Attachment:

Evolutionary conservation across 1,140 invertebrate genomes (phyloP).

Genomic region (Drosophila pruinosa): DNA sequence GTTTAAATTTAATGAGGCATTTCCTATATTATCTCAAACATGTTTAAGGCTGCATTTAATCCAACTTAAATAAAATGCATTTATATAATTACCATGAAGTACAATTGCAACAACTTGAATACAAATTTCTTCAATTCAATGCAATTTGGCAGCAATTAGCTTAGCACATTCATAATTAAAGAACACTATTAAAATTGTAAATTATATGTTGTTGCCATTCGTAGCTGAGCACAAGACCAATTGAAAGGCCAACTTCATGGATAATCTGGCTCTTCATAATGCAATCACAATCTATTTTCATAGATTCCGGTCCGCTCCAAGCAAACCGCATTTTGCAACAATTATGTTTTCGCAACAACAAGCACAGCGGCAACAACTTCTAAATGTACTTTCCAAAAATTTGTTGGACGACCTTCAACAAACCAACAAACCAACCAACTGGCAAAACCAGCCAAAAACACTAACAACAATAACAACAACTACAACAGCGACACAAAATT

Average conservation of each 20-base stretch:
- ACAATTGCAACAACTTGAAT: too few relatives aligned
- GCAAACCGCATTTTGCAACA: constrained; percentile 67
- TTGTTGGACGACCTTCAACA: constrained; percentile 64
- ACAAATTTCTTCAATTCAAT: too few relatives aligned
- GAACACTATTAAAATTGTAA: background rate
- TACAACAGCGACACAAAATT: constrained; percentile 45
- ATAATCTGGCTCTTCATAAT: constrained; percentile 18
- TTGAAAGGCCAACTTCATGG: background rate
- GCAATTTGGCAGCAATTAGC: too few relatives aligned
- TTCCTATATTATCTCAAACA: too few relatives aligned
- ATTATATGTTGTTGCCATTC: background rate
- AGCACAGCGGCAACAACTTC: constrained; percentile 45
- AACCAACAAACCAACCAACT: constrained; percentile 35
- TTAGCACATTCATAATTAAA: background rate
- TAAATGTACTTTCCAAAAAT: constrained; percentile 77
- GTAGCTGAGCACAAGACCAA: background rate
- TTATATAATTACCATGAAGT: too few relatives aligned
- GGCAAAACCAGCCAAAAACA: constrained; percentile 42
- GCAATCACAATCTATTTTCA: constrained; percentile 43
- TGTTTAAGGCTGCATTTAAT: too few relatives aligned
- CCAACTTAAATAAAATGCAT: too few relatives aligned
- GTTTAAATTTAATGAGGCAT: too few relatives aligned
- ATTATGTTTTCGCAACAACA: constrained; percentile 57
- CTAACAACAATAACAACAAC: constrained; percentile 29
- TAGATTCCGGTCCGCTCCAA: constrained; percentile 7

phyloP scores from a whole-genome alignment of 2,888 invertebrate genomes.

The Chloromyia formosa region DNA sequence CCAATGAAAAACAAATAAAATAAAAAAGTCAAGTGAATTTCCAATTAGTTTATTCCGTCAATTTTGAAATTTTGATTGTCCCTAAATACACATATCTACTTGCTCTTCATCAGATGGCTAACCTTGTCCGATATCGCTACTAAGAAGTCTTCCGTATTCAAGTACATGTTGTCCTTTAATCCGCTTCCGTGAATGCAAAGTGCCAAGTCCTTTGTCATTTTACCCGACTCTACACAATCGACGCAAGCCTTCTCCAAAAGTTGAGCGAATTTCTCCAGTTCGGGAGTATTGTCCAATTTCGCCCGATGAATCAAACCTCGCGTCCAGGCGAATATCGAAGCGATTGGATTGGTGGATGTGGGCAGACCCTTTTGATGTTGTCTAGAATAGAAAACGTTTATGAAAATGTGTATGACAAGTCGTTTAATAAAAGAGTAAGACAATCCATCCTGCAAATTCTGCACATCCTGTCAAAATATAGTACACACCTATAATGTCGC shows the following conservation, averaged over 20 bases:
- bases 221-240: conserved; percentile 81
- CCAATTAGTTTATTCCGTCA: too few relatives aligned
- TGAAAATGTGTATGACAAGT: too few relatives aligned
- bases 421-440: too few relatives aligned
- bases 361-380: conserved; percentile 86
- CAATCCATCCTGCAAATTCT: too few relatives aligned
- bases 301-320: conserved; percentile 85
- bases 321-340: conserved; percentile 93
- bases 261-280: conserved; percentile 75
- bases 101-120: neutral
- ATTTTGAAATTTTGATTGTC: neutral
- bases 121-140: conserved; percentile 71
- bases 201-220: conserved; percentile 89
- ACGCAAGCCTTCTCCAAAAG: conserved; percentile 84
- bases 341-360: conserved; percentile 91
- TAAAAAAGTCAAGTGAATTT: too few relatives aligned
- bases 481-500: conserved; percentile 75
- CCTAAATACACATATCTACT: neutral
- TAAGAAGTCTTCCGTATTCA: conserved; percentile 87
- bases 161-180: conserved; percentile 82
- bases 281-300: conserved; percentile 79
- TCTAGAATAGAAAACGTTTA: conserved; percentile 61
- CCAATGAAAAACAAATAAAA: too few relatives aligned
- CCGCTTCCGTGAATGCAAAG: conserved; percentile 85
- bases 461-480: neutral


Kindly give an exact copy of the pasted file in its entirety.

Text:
Evolutionary conservation across 1,140 invertebrate genomes (phyloP).

Genomic region (Drosophila pruinosa): DNA sequence GTTTAAATTTAATGAGGCATTTCCTATATTATCTCAAACATGTTTAAGGCTGCATTTAATCCAACTTAAATAAAATGCATTTATATAATTACCATGAAGTACAATTGCAACAACTTGAATACAAATTTCTTCAATTCAATGCAATTTGGCAGCAATTAGCTTAGCACATTCATAATTAAAGAACACTATTAAAATTGTAAATTATATGTTGTTGCCATTCGTAGCTGAGCACAAGACCAATTGAAAGGCCAACTTCATGGATAATCTGGCTCTTCATAATGCAATCACAATCTATTTTCATAGATTCCGGTCCGCTCCAAGCAAACCGCATTTTGCAACAATTATGTTTTCGCAACAACAAGCACAGCGGCAACAACTTCTAAATGTACTTTCCAAAAATTTGTTGGACGACCTTCAACAAACCAACAAACCAACCAACTGGCAAAACCAGCCAAAAACACTAACAACAATAACAACAACTACAACAGCGACACAAAATT

Average conservation of each 20-base stretch:
- ACAATTGCAACAACTTGAAT: too few relatives aligned
- GCAAACCGCATTTTGCAACA: constrained; percentile 67
- TTGTTGGACGACCTTCAACA: constrained; percentile 64
- ACAAATTTCTTCAATTCAAT: too few relatives aligned
- GAACACTATTAAAATTGTAA: background rate
- TACAACAGCGACACAAAATT: constrained; percentile 45
- ATAATCTGGCTCTTCATAAT: constrained; percentile 18
- TTGAAAGGCCAACTTCATGG: background rate
- GCAATTTGGCAGCAATTAGC: too few relatives aligned
- TTCCTATATTATCTCAAACA: too few relatives aligned
- ATTATATGTTGTTGCCATTC: background rate
- AGCACAGCGGCAACAACTTC: constrained; percentile 45
- AACCAACAAACCAACCAACT: constrained; percentile 35
- TTAGCACATTCATAATTAAA: background rate
- TAAATGTACTTTCCAAAAAT: constrained; percentile 77
- GTAGCTGAGCACAAGACCAA: background rate
- TTATATAATTACCATGAAGT: too few relatives aligned
- GGCAAAACCAGCCAAAAACA: constrained; percentile 42
- GCAATCACAATCTATTTTCA: constrained; percentile 43
- TGTTTAAGGCTGCATTTAAT: too few relatives aligned
- CCAACTTAAATAAAATGCAT: too few relatives aligned
- GTTTAAATTTAATGAGGCAT: too few relatives aligned
- ATTATGTTTTCGCAACAACA: constrained; percentile 57
- CTAACAACAATAACAACAAC: constrained; percentile 29
- TAGATTCCGGTCCGCTCCAA: constrained; percentile 7

phyloP scores from a whole-genome alignment of 2,888 invertebrate genomes.

The Chloromyia formosa region DNA sequence CCAATGAAAAACAAATAAAATAAAAAAGTCAAGTGAATTTCCAATTAGTTTATTCCGTCAATTTTGAAATTTTGATTGTCCCTAAATACACATATCTACTTGCTCTTCATCAGATGGCTAACCTTGTCCGATATCGCTACTAAGAAGTCTTCCGTATTCAAGTACATGTTGTCCTTTAATCCGCTTCCGTGAATGCAAAGTGCCAAGTCCTTTGTCATTTTACCCGACTCTACACAATCGACGCAAGCCTTCTCCAAAAGTTGAGCGAATTTCTCCAGTTCGGGAGTATTGTCCAATTTCGCCCGATGAATCAAACCTCGCGTCCAGGCGAATATCGAAGCGATTGGATTGGTGGATGTGGGCAGACCCTTTTGATGTTGTCTAGAATAGAAAACGTTTATGAAAATGTGTATGACAAGTCGTTTAATAAAAGAGTAAGACAATCCATCCTGCAAATTCTGCACATCCTGTCAAAATATAGTACACACCTATAATGTCGC shows the following conservation, averaged over 20 bases:
- bases 221-240: conserved; percentile 81
- CCAATTAGTTTATTCCGTCA: too few relatives aligned
- TGAAAATGTGTATGACAAGT: too few relatives aligned
- bases 421-440: too few relatives aligned
- bases 361-380: conserved; percentile 86
- CAATCCATCCTGCAAATTCT: too few relatives aligned
- bases 301-320: conserved; percentile 85
- bases 321-340: conserved; percentile 93
- bases 261-280: conserved; percentile 75
- bases 101-120: neutral
- ATTTTGAAATTTTGATTGTC: neutral
- bases 121-140: conserved; percentile 71
- bases 201-220: conserved; percentile 89
- ACGCAAGCCTTCTCCAAAAG: conserved; percentile 84
- bases 341-360: conserved; percentile 91
- TAAAAAAGTCAAGTGAATTT: too few relatives aligned
- bases 481-500: conserved; percentile 75
- CCTAAATACACATATCTACT: neutral
- TAAGAAGTCTTCCGTATTCA: conserved; percentile 87
- bases 161-180: conserved; percentile 82
- bases 281-300: conserved; percentile 79
- TCTAGAATAGAAAACGTTTA: conserved; percentile 61
- CCAATGAAAAACAAATAAAA: too few relatives aligned
- CCGCTTCCGTGAATGCAAAG: conserved; percentile 85
- bases 461-480: neutral